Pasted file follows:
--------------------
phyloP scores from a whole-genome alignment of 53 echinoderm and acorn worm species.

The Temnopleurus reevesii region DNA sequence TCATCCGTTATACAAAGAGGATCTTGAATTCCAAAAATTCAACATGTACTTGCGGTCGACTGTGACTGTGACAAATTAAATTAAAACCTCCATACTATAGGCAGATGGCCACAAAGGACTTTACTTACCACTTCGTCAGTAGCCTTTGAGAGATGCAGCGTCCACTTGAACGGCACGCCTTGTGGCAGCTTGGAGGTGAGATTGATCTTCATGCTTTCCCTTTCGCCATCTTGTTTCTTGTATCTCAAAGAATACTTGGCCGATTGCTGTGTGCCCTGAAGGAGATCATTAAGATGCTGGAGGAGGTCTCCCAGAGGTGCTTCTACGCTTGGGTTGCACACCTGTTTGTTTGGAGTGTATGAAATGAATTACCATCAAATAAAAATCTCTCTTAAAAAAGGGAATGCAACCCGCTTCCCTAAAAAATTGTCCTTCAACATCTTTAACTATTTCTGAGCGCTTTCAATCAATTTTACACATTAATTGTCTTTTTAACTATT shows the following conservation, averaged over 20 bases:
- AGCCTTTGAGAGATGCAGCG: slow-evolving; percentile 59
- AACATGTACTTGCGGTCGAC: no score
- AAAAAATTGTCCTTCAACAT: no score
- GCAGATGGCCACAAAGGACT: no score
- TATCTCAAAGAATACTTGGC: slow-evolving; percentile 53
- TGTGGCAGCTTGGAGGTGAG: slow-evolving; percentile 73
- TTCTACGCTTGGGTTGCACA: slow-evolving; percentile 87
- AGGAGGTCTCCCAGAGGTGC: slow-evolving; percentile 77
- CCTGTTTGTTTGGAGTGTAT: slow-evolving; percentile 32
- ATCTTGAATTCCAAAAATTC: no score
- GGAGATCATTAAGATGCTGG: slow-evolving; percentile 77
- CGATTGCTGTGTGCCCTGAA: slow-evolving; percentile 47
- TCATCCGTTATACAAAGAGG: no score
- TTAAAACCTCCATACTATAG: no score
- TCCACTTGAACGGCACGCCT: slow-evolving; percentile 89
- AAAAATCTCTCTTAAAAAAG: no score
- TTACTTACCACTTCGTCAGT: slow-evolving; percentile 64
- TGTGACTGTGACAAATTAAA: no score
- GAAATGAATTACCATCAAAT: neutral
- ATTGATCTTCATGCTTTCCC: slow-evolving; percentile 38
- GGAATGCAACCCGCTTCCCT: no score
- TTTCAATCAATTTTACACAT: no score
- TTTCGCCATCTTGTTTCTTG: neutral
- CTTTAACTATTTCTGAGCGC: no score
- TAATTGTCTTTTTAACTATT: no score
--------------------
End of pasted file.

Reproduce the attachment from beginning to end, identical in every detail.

phyloP scores from a whole-genome alignment of 53 echinoderm and acorn worm species.

The Temnopleurus reevesii region DNA sequence TCATCCGTTATACAAAGAGGATCTTGAATTCCAAAAATTCAACATGTACTTGCGGTCGACTGTGACTGTGACAAATTAAATTAAAACCTCCATACTATAGGCAGATGGCCACAAAGGACTTTACTTACCACTTCGTCAGTAGCCTTTGAGAGATGCAGCGTCCACTTGAACGGCACGCCTTGTGGCAGCTTGGAGGTGAGATTGATCTTCATGCTTTCCCTTTCGCCATCTTGTTTCTTGTATCTCAAAGAATACTTGGCCGATTGCTGTGTGCCCTGAAGGAGATCATTAAGATGCTGGAGGAGGTCTCCCAGAGGTGCTTCTACGCTTGGGTTGCACACCTGTTTGTTTGGAGTGTATGAAATGAATTACCATCAAATAAAAATCTCTCTTAAAAAAGGGAATGCAACCCGCTTCCCTAAAAAATTGTCCTTCAACATCTTTAACTATTTCTGAGCGCTTTCAATCAATTTTACACATTAATTGTCTTTTTAACTATT shows the following conservation, averaged over 20 bases:
- AGCCTTTGAGAGATGCAGCG: slow-evolving; percentile 59
- AACATGTACTTGCGGTCGAC: no score
- AAAAAATTGTCCTTCAACAT: no score
- GCAGATGGCCACAAAGGACT: no score
- TATCTCAAAGAATACTTGGC: slow-evolving; percentile 53
- TGTGGCAGCTTGGAGGTGAG: slow-evolving; percentile 73
- TTCTACGCTTGGGTTGCACA: slow-evolving; percentile 87
- AGGAGGTCTCCCAGAGGTGC: slow-evolving; percentile 77
- CCTGTTTGTTTGGAGTGTAT: slow-evolving; percentile 32
- ATCTTGAATTCCAAAAATTC: no score
- GGAGATCATTAAGATGCTGG: slow-evolving; percentile 77
- CGATTGCTGTGTGCCCTGAA: slow-evolving; percentile 47
- TCATCCGTTATACAAAGAGG: no score
- TTAAAACCTCCATACTATAG: no score
- TCCACTTGAACGGCACGCCT: slow-evolving; percentile 89
- AAAAATCTCTCTTAAAAAAG: no score
- TTACTTACCACTTCGTCAGT: slow-evolving; percentile 64
- TGTGACTGTGACAAATTAAA: no score
- GAAATGAATTACCATCAAAT: neutral
- ATTGATCTTCATGCTTTCCC: slow-evolving; percentile 38
- GGAATGCAACCCGCTTCCCT: no score
- TTTCAATCAATTTTACACAT: no score
- TTTCGCCATCTTGTTTCTTG: neutral
- CTTTAACTATTTCTGAGCGC: no score
- TAATTGTCTTTTTAACTATT: no score